We are all familiar with various types of waves - the wave hello and its cousin, the wave goodbye. There is also the wave off, as in "I'm okay; I don't need any help." It's sort of a way of saying no with the hand. Of course, there is also "the wave," that obnoxious thing fans do (or used to do) at football games. Then there is the Jeep wave.
This latter wave is one I was unfamiliar with - until we bought our Jeep in September of last year. The Jeep wave is a select wave, restricted to and shared between Jeep owners. But the Jeep wave is not for just any Jeep owner.
The Jeep wave is almost a subculture within the Jeep owners subculture itself. Grand Cherokee and Patriot drivers need not apply. The old Jeep Wagoneer is also excluded from the club. The Jeep wave is restricted to owners and drivers of Jeep Wranglers and Rubicons. Four-door versions are also admitted to the club since they simply look like an elongated version of the traditional two-door Jeep.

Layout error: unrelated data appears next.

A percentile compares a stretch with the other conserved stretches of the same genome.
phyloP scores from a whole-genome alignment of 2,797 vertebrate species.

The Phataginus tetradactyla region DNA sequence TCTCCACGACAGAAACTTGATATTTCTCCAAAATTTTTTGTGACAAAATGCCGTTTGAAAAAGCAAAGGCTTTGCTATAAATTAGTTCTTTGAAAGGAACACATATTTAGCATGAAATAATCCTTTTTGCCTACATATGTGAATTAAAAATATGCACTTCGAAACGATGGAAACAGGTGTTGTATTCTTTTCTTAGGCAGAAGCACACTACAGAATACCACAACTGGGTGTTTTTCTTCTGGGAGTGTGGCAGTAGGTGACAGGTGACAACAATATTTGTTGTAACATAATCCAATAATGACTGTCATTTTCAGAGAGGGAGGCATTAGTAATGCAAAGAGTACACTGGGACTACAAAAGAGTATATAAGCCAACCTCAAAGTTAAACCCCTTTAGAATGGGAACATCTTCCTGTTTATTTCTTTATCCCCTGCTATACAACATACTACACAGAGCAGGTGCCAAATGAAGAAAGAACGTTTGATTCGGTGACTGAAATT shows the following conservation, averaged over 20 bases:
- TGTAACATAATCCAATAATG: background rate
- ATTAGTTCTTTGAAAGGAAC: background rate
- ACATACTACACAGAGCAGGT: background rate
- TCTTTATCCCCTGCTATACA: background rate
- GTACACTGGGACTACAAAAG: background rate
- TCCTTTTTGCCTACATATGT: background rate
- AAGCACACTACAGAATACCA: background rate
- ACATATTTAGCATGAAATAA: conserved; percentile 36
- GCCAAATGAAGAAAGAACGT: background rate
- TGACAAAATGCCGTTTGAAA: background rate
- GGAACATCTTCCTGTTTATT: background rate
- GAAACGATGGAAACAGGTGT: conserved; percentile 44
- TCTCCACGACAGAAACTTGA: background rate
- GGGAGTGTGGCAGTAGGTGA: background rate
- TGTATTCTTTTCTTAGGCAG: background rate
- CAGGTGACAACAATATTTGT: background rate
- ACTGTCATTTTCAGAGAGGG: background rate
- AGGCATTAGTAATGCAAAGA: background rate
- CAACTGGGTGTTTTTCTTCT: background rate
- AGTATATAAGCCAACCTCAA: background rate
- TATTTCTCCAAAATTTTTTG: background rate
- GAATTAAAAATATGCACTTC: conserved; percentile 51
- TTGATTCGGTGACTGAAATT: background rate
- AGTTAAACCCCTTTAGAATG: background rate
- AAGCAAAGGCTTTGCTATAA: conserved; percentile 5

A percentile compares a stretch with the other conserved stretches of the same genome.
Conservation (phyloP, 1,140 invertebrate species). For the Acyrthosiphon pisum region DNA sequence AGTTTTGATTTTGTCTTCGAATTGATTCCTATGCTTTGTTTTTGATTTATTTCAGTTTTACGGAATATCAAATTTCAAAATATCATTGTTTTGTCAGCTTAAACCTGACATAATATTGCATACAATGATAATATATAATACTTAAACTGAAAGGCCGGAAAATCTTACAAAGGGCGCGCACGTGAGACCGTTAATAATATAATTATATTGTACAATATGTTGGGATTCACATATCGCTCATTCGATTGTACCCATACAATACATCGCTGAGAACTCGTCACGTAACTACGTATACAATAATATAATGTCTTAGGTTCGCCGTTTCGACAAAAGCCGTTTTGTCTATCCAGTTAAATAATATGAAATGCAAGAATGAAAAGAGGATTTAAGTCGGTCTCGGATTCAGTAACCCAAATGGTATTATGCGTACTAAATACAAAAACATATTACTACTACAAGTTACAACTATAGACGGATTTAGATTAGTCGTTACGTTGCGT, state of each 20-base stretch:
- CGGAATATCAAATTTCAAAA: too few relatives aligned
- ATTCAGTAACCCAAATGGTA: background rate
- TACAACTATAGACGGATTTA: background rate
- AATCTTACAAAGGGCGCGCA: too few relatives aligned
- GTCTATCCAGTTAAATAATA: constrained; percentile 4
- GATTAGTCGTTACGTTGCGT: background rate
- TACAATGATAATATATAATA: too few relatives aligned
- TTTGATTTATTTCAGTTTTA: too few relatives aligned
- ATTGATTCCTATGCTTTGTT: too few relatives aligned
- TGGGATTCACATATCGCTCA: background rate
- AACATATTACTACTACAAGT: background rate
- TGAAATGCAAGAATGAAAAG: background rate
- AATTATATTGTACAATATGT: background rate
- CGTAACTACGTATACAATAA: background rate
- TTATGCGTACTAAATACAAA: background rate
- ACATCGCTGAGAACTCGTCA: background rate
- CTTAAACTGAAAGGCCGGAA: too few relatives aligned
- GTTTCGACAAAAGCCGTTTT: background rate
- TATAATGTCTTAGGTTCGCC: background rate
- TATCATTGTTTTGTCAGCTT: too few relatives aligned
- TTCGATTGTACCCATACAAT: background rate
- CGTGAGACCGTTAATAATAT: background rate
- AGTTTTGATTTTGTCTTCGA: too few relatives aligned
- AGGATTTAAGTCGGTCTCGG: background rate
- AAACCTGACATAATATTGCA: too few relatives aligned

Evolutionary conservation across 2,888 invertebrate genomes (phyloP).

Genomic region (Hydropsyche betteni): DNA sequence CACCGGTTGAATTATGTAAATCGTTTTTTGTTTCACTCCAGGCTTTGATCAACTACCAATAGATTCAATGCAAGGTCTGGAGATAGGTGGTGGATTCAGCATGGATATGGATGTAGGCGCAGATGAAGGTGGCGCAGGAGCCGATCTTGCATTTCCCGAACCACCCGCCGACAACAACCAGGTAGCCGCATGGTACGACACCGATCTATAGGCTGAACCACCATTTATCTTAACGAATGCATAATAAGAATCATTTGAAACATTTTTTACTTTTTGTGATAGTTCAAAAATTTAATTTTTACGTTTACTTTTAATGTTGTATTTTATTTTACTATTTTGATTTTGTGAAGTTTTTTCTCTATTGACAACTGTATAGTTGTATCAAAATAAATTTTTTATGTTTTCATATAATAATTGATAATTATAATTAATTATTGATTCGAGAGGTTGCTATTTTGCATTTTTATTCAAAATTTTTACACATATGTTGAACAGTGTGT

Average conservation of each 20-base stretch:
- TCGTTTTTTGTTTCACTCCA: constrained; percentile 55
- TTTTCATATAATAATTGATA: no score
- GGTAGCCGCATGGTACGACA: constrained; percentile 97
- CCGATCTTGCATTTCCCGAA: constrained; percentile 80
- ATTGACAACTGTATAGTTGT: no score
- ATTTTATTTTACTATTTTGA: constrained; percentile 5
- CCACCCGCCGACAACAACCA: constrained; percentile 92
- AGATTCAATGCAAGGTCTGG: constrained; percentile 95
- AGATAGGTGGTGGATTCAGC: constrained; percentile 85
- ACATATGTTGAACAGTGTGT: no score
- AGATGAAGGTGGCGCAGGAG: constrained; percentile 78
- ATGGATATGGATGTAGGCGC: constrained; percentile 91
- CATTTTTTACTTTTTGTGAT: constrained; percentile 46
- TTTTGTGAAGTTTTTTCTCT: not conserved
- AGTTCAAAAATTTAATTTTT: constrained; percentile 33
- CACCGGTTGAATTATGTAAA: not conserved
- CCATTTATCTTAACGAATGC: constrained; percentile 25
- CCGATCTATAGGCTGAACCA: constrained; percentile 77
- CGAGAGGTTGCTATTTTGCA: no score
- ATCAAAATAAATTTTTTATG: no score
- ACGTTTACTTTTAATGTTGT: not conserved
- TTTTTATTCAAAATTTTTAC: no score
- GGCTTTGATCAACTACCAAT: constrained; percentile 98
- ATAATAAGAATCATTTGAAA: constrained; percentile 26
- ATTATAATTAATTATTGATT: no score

Much like the secret handshake said to be shared by Freemasons, the Jeep wave is a greeting, an acknowledgment between owners of the traditional Jeep style. I suppose it could be seen as a sort of knowing wink or telling glance. Perhaps it is a recognition that we were discerning enough not willing to settle for some other pretender brand or for one of the upstart Jeep models.
The dealer who sold us our Jeep was apparently not up on secret handshakes and rituals and was remiss in not telling us about the custom of the wave. As a result, i was a bit surprised the first time I encountered it. I simply thought it was some overly friendly driver or perhaps someone who thought they recognized me as I passed. I waved back but thought nothing more about it - until it happened again. And again.
Drivers of other types of vehicles do not wave as they pass. And apparently there are other Jeep drivers not versed in the wave. I notice this lack of protocol primarily in younger Jeep drivers, and I chalk their lack of observation of the proprieties to a shortcoming in their education.
However, I have encountered the wave often enough in the six months we have owned our Jeep to know it is not coincidental or a fluke. Actually, it is something similar to what I sometimes see amongst RV owners as they pass or in campgrounds whenever we are able to take our trailer out. I suppose a passerby might liken it to membership in some sort of cult. I simply like to think of it as civility.